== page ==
The first chart (pp. 1-51) contains information gathered from the journals’ websites on:

  • Methods for submitting an article (such as by e-mail, ExpressO, regular mail, Scholastica, or Twitter)
  • Any special formatting requirements
  • How to request an expedited review
  • How to withdraw an article after it has been accepted for publication elsewhere

The second chart (pp. 52-58) contains the ranking of the law reviews and their schools under six measures:

  • U.S. News: Overall Rank
  • U.S. News: Peer Reputation Rating
  • U.S. News: Judge/Lawyer Reputation Rating
  • Washington & Lee Citation Ranking
  • Washington & Lee Impact Factor
  • Washington & Lee Combined Rating

They also have posted a list of links to the submissions information on each law journal’s website. Nancy notes two highlights in this updated document:

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July 25, 2016 in Legal Education, Scholarship | Permalink | Comments (0)

Social Media For Academics

Social Media for AcademicsMark Carrigan (University of Warwick), Social Media for Academics (Sage 2016):

Social media is an increasingly important part of academic life that can be a fantastic medium for promoting your work, networking with colleagues and for demonstrating impact. However, alongside the opportunities it also poses challenging questions about how to engage online, and how to represent yourself professionally.

This practical book provides clear guidance on effectively and intelligently using social media for academic purposes across disciplines, from publicising your work and building networks to engaging the public with your research.  It is supported by real life examples and underpinned by principles of good practice to ensure you have the skills to make the most of this exciting medium.

You’ll find advice on:

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July 25, 2016 in Book Club, Legal Education | Permalink | Comments (0)

TaxProf Blog Weekend Roundup

Sunday, July 24, 2016

If Black Lives Matter At Whittier, Shouldn't Law School Address Graduates' Abysmal Bar Passage And Employment Rates?

LBLMFollowing up on my previous posts (here and here):  The College Fix, Law Professor Who Wore Black Lives Matter Shirt to Class Has a Long Trail of Student Grievances, by Samantha Figueroa:

When a law professor wore a Black Lives Matter shirt to class earlier this year, she saw it as a teaching tool and exercise in academic freedom.

Some of her “concerned students” saw the gesture as an attempt to push her “personal beliefs” on them, but also a threat to their ability to become practicing lawyers – and told her so in a much-derided memo.

The incident was revived this month after Inside Higher Ed confirmed the institution was southern California’s Whittier Law School, whose student body is majority-minority, and the professor was Patricia Leary.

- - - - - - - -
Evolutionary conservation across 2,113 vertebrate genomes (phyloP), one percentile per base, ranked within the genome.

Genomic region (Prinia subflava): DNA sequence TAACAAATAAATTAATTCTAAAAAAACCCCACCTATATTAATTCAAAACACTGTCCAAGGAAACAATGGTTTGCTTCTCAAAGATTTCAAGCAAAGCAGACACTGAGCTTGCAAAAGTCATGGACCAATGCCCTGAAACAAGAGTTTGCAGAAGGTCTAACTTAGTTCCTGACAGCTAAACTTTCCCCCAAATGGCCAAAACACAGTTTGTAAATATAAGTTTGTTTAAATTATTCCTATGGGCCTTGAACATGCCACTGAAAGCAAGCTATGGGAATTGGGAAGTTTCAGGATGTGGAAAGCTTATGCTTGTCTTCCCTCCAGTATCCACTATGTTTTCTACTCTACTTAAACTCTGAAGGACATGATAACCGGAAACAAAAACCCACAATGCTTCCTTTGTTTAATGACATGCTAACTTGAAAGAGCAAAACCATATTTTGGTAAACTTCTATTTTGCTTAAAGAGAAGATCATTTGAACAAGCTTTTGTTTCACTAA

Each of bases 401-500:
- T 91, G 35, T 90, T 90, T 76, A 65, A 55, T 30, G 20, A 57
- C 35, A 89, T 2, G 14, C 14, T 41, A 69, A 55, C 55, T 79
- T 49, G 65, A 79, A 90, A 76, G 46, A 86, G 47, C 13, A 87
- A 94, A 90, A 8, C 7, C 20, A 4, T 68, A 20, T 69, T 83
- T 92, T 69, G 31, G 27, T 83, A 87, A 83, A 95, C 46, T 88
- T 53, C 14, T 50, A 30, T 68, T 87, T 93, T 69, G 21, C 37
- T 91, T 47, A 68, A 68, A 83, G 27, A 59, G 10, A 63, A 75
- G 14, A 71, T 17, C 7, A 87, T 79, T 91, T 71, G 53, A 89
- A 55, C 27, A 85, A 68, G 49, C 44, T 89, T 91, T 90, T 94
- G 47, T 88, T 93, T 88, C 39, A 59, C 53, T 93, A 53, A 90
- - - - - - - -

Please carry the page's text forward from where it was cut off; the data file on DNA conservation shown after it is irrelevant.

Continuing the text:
Though Leary’s public critique of the anonymous memo has drawn most of the attention, the students’ deeper anxieties have been overshadowed: Whittier’s bar passage rate is plummeting.

And if new accreditation standards under review at the American Bar Association are implemented, the value of students’ degrees from the $46,000-a-year institution may be imperiled. ...

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July 24, 2016 in Legal Education | Permalink | Comments (5)

Saturday, July 23, 2016

This Week's Ten Most Popular TaxProf Blog Posts

Senate Bill Would Exempt Student Loans Discharged For Any Reason From Being Taxed As Income

Student Loans CautionSenators Cory Booker (D-NJ), Bob Menendez (D-NJ), Debbie Stabenow (D-MI), Elizabeth Warren (D-MA), and Ron Wyden (D-OR) have introduced the Student Loan Tax Relief Act:

The bill amends the Internal Revenue Code of 1986 to exempt student loans discharged for any reason from being taxed as income, including through participation in the federal income-based repayment (IBR) and income-contingent repayment (ICR) loan forgiveness programs; through death or disability of the recipient; or due to fraud by an institution of higher education, known as "borrower defense to repayment."

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July 23, 2016 in Legal Education, Tax | Permalink | Comments (7)

Amazon Enters Student Loan Business

Amazon logoWall Street Journal, Amazon Tiptoes Into Banking Business Through Student Loans:

Amazon is stepping into the student-loan marketplace.

The online retailer has entered into a partnership with San Francisco lender Wells Fargo in which the bank’s student-lending arm will offer interest-rate discounts to select Amazon shoppers. ...

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July 23, 2016 in Legal Education | Permalink | Comments (1)

Friday, July 22, 2016

Could Your Social Media Posts Prevent You From Becoming A Lawyer?

Social MediaKeith Lee, Could Your Social Media Posts Prevent You From Becoming A Lawyer?:

The July bar exam is coming up next week and is on the minds of many law school graduates. ... But after law school, and before the bar exam, there is one other hurdle law school graduates must clear on their path to becoming a licensed attorney – they must pass a Character and Fitness Evaluation (CFE). ...

[Otion] Gjini was denied admission to Bar of Maryland. [He is not] a sympathetic applicant. Gjini was mostly denied because he had frequent DUIs and did not disclose that he was facing a charge of violating his probation until the charge was found by the Maryland Character Committee (MCC) and brought up during his hearing.

But also at issue when Gjini appeared before the MCC, were his online postings. During law school, Gjini, like almost every law school student, frequently commented on various social media services. During his examination, the MCC came across Gjini’s public accounts and found the following comments: